02/13/2024, 19.12
INDONESIA
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Indonesian elections: Prabowo favoured amid controversy over Jokowi (even among Catholics)

by Mathias Hariyadi

Tomorrow the country will choose its new president and vice president. The latest polls suggest that the current defence minister will win with Gibran Rakabuming Raka, the son of the outgoing president. Remarks by the Archbishop of Jakarta, Card Ignatius Suharyo, about the "collapse" of democracy and the Old Testament stir social media with people giving vent to hate but also expression of maturity.

Jakarta (AsiaNews) – A day before voters cast their ballots in Indonesia’s presidential election, remarks by Archbishop Card Ignatius Suharyo of Jakarta about outgoing President Joko "Jokowi" Widodo, deemed critical by some, have sparked a controversy.

The issue began with an attack by academics against the president, because, in their view, the country’s democracy collapsed under his leadership. Following the criticism, some universities and scholars allege that they were suffered intimidation and attacks by the police.

On social media, the cardinal's remarks and the issue of democratic rights and freedoms have generated heated discussions among Catholics, pitting supporters against critics of President Joko Widodo, who has led the world’s most populous Muslim country for 10 years.

While religion played a role in the past, like in the 2019 presidential elections, in identity politics and a clash between moderates and fundamentalists, in this election personal attacks and innuendos seem to prevail.

The integrity of political rivals and opposing factions is questioned without hesitation with charges of malfeasance, graft, and nepotism, with bullying tactics that flood social media, often via smartphones.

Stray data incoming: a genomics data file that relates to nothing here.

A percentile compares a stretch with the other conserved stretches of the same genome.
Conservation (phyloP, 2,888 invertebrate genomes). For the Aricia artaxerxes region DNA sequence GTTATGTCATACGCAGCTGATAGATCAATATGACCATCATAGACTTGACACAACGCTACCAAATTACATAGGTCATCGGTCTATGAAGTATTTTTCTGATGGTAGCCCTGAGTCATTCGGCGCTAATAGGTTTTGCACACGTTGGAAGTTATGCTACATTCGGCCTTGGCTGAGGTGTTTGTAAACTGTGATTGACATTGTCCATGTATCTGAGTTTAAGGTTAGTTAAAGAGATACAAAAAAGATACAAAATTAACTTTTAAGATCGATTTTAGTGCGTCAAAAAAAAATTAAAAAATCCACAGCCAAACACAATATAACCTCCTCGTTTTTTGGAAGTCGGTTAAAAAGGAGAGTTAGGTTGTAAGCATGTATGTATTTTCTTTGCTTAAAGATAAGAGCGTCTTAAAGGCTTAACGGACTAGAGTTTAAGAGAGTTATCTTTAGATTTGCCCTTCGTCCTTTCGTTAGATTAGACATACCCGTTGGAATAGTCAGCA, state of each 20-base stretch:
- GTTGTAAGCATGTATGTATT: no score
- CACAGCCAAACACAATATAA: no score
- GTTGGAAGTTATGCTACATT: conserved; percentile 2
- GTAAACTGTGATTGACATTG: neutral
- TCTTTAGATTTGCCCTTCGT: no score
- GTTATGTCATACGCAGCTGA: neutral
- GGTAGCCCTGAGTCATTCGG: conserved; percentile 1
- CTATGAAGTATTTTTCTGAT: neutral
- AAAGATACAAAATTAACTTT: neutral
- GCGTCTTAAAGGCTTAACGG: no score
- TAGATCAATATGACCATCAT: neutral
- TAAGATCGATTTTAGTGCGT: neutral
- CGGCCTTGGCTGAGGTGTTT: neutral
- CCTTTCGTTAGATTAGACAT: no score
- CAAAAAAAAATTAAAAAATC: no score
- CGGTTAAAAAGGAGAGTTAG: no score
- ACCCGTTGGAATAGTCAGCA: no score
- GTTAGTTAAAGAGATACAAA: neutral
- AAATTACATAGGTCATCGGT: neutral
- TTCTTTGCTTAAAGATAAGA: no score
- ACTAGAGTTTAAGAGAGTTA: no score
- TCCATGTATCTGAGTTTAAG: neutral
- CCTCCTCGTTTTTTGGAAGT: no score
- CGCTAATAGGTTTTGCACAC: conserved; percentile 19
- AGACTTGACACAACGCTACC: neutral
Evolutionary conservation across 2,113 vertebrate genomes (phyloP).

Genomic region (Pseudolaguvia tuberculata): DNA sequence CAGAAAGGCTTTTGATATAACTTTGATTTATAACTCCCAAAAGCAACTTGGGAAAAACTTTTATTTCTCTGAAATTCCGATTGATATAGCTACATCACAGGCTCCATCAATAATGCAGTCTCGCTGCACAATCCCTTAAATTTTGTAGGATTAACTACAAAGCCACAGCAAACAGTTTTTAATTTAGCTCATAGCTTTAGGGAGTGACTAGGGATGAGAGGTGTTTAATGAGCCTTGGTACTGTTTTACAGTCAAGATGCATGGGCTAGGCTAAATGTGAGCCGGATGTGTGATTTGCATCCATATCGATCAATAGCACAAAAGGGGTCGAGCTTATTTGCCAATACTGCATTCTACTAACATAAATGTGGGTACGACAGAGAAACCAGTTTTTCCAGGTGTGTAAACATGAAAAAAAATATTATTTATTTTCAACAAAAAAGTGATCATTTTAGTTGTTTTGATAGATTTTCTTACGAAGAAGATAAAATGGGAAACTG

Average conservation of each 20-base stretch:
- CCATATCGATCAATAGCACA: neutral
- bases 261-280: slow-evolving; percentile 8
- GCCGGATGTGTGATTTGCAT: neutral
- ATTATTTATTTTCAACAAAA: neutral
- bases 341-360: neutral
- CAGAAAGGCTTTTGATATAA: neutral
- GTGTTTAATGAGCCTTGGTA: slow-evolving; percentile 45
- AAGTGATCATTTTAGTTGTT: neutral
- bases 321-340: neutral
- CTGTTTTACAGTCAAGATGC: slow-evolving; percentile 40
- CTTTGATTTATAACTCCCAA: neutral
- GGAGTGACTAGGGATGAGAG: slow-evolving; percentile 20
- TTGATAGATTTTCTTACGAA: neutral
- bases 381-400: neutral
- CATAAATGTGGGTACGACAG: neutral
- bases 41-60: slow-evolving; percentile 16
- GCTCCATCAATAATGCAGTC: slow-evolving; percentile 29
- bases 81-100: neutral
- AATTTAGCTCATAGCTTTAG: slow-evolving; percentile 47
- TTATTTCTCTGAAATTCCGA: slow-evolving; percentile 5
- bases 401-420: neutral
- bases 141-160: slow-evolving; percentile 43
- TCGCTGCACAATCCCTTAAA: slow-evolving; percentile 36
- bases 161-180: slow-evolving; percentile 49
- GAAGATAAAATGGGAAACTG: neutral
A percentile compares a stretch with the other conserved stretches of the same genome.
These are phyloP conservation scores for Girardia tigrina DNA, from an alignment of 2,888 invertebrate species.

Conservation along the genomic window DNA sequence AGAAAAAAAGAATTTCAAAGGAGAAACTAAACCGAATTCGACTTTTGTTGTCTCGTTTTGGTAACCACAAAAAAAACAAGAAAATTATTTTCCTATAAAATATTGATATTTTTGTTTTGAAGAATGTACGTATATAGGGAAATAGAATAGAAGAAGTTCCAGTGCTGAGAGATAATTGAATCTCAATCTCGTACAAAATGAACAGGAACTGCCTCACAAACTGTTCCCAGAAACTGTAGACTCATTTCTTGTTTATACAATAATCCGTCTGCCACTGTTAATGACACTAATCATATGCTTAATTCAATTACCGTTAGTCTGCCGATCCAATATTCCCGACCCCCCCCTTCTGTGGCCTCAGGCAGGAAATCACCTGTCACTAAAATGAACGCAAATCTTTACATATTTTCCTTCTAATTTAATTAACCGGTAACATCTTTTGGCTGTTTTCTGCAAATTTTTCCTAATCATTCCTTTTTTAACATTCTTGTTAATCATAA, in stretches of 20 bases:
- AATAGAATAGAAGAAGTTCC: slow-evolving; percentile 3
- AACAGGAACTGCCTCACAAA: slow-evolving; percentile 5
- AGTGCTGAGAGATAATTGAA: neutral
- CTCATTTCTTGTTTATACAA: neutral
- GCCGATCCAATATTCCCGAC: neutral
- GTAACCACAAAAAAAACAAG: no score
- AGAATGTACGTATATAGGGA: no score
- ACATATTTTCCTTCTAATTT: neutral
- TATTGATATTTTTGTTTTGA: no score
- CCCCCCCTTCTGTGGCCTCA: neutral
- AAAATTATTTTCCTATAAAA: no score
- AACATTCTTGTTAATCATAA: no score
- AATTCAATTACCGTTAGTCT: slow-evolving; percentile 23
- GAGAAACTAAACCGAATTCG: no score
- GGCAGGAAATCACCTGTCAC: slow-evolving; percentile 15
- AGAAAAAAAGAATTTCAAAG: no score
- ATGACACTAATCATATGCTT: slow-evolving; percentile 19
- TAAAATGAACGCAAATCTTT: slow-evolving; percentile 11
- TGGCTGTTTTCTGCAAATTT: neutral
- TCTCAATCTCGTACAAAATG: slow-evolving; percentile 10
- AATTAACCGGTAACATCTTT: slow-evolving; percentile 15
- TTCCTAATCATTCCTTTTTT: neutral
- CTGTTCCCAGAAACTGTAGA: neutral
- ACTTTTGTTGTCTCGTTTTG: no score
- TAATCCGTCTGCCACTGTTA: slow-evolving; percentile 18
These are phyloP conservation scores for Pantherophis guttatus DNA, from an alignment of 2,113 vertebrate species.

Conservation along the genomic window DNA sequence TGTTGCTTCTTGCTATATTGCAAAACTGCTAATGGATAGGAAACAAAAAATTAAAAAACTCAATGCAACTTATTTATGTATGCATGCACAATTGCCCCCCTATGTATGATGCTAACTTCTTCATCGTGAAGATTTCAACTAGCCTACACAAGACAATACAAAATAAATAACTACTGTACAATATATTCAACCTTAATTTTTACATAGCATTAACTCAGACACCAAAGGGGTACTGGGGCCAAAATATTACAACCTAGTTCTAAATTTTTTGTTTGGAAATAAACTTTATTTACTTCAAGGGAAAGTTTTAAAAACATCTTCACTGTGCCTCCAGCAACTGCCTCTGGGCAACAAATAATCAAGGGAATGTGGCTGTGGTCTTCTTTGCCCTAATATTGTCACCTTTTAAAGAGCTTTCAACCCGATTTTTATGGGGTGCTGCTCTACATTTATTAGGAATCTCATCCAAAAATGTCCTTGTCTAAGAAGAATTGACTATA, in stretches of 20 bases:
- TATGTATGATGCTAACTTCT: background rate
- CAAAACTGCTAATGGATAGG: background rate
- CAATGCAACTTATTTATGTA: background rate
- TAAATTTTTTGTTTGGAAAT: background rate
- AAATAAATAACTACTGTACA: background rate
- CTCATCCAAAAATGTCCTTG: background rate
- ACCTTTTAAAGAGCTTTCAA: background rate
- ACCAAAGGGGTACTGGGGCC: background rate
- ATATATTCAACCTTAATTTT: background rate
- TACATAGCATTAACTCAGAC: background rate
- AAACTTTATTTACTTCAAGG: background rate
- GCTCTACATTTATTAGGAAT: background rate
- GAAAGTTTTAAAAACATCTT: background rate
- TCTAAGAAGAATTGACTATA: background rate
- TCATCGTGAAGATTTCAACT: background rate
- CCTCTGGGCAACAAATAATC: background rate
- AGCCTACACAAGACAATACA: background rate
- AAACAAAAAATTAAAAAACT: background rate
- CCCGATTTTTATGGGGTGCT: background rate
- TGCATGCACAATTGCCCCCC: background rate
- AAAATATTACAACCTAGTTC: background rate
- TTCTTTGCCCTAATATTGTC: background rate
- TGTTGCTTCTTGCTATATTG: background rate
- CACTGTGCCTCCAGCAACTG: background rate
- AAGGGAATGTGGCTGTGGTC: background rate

Despite online hate campaign among the three main tickets for the posts of president and vice president, which has inevitably affected the election campaign, no violent incidents have been reported hitherto, a sign of greater maturity among voters.

In this election, “Indonesians have not been driven by a destructive feeling,” said Hung, a financial expert from South Jakarta. Quarrels "have been limited to the virtual world".

Card Suharyo’s remarks reverberated among Catholics though; for some people, they are critical of the president.

“Any power can collapse,” said the prelate, if it does not heed the "criticism coming from the "watchdogs of morality: academia and other prominent figures."

AsiaNews spoke to the cardinal for a clarification. He said he was surprised by the affair. All he did was to respond “spontaneously” to an "unexpected" question about views expressed by academics vis-à-vis the outgoing president. In his statement, he cited the Old Testament where it mentions the "collapse" of ancient Jewish kingdoms due to the failure to heed “the views expressed by the prophets."

Some have interpreted such words as an "attack" by the Catholic Church, fuelling arguments "for and against Jokowi." Other bishops have also been dragged into the matter, when in fact some have had "cordial meetings" with the outgoing leader.

Reacting to the situation, the Catholic Bishops' Conference of Indonesia (KWI) reiterated the traits that a future president should have: integrity; upholding the country’s principles like Pancasila, the 1945 Constitution, human rights; protecting the country’s interests; not pursue personal gains; care for those most in need; show respect for humans and God's creatures.

Meanwhile, the latest polls give the lead to the ticket of Gen (ret) Prabowo Subianto, the current Minister of Defence, and Gibran Rakabuming Raka, son of the outgoing president, with more than 50 per cent, far ahead of the other tickets. To be elected, candidates also need at least 20 per cent of the vote in 19 of Indonesia's 38 provinces.

For Franz Magnis-Suseno, a Jesuit philosopher and morality expert, elections should be considered a political means to prevent “bad guys" from governing the country.

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